All isolates in this study had identical antimicrobial susceptibility patterns and were resistant to amoxicillin clavulanic acid, ceftazidime, ertapenem, meropenem, tobramycin, aztreonam and colistin. There were no zones of inhibition and growth of the test organism was noted up to the antibiotic disc. The isolates appeared susceptible to the following antibiotics, with the zone sizes documented in brackets: piperacillin tazobactam (30 mm), ciprofloxacin (30 mm), levofloxacin (28 mm), co-trimoxazole (> 30 mm),, ceftriaxone (> 30 mm), cefuroxime (> 30 mm), cefepime (> 30 mm) and imipenem (33 mm). There are no CLSI clinical breakpoints for Ralstonia species. We therefore interpreted the zones based on the breakpoints for Pseudomonas aeruginosa from the CLSI M-1002016 document.

The organisms cultured from various points of collection along the dialysis purification system are summarised in Table 3.

Table 3 Organisms cultured from dialysis water

ERIC-PCR revealed that all clinical Ralstonia mannitolilytica isolates were identical (Fig. 1, lanes 1–16). The Ralstonia pickettii isolate cultured from water which had passed the reverse osmosis pump also showed the identical banding on ERIC-PCR (Fig. 4, lane 17). The Ralstonia species cultured from water was most likely misidentified by the Vitek 2 system as R.pickettii. Species level identification is not always accurate with automated identification systems such as Vitek 2.

Fig. 4
figure4

ERIC PCR gel results of Ralstonia isolates cultured

Discussion

Sixteen cases of Ralstonia mannitolilytica bacteraemia were detected during the outbreak in the haemodialysis unit at the Steve Biko hospital. Prior to the outbreak, we had no reported isolates of this organism being cultured over the previous year.

All patients presented with fever and rigours whilst undergoing haemodialysis, usually within the first hour of dialysis. The usual patient profile was a patient with an indwelling haemodialysis catheter (no arterio-venous fistulae patients became septic) who had end stage renal disease, complicated by hypertension and mineral bone disease. Empiric antibiotic cover was started with vancomycin and a carbapenem (imipenem or meropenem), as per Steve Biko Academic Nephrology guidelines for line sepsis. This was de-escalated according to the culture and antimicrobial susceptibility results as they became available. In this case, de-escalation to piperacillin-tazobactam was advised if the clinicians decided to continue therapy as all isolates were susceptible to this antibiotic.

All sixteen patients survived except one, who demised after a long hospital stay and many complications. Whilst the mortality was unlikely due to Ralstonia sepsis, the precipitating event was Ralstonia septicaemia. All patients had their dialysis catheters changed, barring one patient who declined the surgery. This patient was given a 2 week course of high dose imipenem whilst on dialysis (i.e. every second day), and the dialysis catheter was locked with imipenem after dialysis. This resulted in good recovery for the patient.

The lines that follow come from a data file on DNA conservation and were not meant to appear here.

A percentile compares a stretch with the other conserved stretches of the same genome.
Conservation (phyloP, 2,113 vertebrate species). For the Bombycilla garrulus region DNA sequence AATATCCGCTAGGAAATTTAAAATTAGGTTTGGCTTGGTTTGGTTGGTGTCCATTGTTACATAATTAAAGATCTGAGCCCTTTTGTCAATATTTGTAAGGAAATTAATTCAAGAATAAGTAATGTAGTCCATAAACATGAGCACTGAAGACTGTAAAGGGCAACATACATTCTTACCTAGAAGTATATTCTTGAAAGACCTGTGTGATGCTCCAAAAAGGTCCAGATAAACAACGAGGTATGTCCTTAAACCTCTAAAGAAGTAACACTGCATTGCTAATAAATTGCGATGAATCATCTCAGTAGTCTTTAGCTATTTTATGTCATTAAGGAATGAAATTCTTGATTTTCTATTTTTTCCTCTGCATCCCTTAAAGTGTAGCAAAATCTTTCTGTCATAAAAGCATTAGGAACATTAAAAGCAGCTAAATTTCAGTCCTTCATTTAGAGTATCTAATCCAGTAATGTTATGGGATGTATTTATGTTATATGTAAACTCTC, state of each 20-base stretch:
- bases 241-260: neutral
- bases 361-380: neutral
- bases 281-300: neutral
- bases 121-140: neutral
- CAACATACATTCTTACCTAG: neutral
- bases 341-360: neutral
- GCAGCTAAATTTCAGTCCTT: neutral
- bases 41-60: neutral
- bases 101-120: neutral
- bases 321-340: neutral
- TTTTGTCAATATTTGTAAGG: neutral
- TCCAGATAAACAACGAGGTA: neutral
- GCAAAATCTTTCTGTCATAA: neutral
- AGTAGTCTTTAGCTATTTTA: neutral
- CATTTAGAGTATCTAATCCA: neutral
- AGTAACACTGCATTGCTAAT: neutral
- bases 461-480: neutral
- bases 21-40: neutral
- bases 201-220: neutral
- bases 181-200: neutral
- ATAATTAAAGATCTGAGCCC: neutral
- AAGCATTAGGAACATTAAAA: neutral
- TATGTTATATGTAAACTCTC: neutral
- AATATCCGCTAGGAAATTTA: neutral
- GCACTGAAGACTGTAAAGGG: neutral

The mean time to the first negative subsequent culture was 13 days in these patients. It should be noted however that during the course of the outbreak, the same water system was used to administer dialysis to these patients. This could have impacted on the duration of blood culture positivity and response to therapy in these patients.

R.mannitolilytica is frequently recognised as a multidrug resistant organism [8]. Daxboeck et al. reported carbapenem resistance in 12 out of their 30 strains [9]. In an Italian study of R.mannitolilytica isolates, no carbapenemase genes were detected but all isolates had phenotypic evidence of AmpC β-lactamases [1]. These enzymes confer a wide resistance to many β-lactam agents such as the cephalosporins, β-lactam- β-lactamase-inhibitor combinations, aztreonam and carbapenems, in case of association with altered porins and/or efflux mechanisms [10]. All isolates in this study were resistant to meropenem, but susceptible to imipenem. Sequencing for detection of resistance genes was not performed.

Environmental organisms, namely Bacillus species and Stenotrophomonas were recovered from water prior to it entering the reverse osmosis pump however these organisms were not found after this point. The reverse osmosis pump probably had some residual effect against these organisms. However, a number of hydrophilic organisms were cultured from water collected after it had passed through the reverse osmosis pump. The contamination at this point may have been through leaks in the reverse osmosis pump which were noted and visible in Fig. 2. The water then passed through the UV light which significantly reduced the numbers of Cupriavadus pauculus and Ralstonia pickettii organisms such that they were not cultured after passage through UV light. Sphingomonas paucimobilis seemed unaffected by UV light and was still cultured after this point although the organism was never cultured from clinical samples. We postulated that Ralstonia species may have survived the UV light and occurred in small numbers, likely below the limit of detection of culture, hence the reason that it was cultured from patient specimens but not from the water samples collected in the wards. An alternative explanation could be that UV treatment resulted in the unculturable state of Ralstonia species, and the host environment with poor immunity would resuscitate these unculturable bacteria.